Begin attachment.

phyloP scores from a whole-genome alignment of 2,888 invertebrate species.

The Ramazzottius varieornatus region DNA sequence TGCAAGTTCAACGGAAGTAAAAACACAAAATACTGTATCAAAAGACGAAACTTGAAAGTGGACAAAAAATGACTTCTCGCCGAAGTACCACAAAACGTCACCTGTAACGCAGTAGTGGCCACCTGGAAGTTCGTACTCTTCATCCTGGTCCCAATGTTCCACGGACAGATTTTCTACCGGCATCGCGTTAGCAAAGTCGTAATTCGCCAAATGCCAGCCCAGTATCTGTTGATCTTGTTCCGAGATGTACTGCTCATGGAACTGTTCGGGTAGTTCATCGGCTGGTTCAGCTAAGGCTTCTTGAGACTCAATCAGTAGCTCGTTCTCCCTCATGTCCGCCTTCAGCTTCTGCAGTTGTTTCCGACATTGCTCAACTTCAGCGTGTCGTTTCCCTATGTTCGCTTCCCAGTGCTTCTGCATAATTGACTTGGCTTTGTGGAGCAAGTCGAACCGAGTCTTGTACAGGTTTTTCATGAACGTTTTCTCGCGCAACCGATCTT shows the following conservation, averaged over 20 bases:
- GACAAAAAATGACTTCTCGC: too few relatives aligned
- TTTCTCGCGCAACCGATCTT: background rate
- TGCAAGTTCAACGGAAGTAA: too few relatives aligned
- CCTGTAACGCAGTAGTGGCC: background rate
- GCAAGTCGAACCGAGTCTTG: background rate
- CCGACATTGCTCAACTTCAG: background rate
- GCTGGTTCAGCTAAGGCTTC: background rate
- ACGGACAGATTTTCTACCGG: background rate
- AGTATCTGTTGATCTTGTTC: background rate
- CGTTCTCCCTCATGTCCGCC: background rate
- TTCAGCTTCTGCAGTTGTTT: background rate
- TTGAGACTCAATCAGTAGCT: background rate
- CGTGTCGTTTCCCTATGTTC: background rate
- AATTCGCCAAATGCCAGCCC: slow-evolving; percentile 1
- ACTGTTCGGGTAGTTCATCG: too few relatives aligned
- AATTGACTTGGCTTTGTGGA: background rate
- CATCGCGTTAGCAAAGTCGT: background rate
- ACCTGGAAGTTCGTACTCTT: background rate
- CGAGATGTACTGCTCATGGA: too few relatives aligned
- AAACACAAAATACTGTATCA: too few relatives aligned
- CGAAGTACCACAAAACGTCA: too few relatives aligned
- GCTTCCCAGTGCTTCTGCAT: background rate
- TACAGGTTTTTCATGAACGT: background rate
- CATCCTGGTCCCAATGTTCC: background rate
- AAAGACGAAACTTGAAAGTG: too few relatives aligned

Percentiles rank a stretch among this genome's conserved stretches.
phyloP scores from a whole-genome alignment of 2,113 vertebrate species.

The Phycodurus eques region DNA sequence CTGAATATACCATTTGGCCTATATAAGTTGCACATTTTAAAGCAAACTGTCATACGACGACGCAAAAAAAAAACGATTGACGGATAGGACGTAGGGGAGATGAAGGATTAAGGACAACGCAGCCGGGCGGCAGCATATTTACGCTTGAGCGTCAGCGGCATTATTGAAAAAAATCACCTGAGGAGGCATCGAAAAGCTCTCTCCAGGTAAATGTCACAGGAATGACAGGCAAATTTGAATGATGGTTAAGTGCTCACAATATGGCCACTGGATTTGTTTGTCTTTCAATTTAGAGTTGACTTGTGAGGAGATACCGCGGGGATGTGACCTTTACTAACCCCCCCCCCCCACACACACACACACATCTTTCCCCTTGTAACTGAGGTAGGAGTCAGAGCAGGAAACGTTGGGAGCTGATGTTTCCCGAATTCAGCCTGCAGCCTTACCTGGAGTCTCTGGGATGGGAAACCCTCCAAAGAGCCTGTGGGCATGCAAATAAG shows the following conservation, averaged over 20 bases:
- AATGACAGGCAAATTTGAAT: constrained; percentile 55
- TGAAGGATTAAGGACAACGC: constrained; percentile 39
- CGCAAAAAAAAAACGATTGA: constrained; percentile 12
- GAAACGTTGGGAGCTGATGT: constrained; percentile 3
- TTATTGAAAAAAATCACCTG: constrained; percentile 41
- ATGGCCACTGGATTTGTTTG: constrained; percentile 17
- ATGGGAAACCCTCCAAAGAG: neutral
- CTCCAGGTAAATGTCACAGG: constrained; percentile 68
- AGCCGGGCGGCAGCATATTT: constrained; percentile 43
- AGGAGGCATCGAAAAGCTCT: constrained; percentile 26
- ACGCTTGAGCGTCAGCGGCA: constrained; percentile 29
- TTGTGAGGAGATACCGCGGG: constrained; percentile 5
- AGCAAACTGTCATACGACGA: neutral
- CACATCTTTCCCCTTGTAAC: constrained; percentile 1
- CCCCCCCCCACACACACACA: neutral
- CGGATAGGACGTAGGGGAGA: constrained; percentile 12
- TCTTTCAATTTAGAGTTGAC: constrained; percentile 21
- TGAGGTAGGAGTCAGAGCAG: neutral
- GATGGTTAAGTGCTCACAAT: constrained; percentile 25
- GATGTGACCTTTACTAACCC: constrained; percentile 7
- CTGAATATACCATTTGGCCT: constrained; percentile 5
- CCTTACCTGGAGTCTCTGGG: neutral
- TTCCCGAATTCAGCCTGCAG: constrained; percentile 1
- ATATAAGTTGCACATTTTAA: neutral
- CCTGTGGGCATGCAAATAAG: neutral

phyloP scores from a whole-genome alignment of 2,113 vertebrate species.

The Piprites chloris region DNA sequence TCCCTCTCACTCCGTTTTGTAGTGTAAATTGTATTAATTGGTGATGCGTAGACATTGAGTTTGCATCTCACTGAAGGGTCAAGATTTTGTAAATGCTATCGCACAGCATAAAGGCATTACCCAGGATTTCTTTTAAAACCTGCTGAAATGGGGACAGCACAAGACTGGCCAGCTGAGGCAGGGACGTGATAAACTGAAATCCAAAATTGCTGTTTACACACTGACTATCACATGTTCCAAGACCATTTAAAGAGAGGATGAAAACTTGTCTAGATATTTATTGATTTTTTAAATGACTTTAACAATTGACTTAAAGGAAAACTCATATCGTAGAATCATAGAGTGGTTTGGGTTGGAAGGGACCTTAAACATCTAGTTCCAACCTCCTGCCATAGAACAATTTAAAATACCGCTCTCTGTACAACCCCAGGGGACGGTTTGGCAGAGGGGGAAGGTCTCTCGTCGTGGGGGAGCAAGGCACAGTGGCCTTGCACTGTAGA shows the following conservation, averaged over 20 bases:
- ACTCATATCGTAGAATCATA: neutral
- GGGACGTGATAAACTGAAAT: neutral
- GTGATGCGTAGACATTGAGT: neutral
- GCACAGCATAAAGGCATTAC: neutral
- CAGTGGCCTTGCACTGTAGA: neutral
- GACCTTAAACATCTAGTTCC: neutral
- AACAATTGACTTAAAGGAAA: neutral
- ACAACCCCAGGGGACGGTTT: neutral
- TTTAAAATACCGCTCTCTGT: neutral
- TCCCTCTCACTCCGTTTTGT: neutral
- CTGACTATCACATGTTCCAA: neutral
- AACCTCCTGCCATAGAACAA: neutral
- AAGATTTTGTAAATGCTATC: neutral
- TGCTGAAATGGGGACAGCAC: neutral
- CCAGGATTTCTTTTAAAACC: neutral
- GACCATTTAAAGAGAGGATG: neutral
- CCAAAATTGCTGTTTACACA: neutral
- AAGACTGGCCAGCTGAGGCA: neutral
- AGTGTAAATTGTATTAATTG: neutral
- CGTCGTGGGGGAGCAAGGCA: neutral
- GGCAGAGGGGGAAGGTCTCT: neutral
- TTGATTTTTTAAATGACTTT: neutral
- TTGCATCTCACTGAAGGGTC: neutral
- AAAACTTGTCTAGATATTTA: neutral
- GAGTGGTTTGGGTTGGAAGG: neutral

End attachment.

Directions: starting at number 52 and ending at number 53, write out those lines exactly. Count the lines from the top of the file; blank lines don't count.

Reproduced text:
- CCTTACCTGGAGTCTCTGGG: neutral
- TTCCCGAATTCAGCCTGCAG: constrained; percentile 1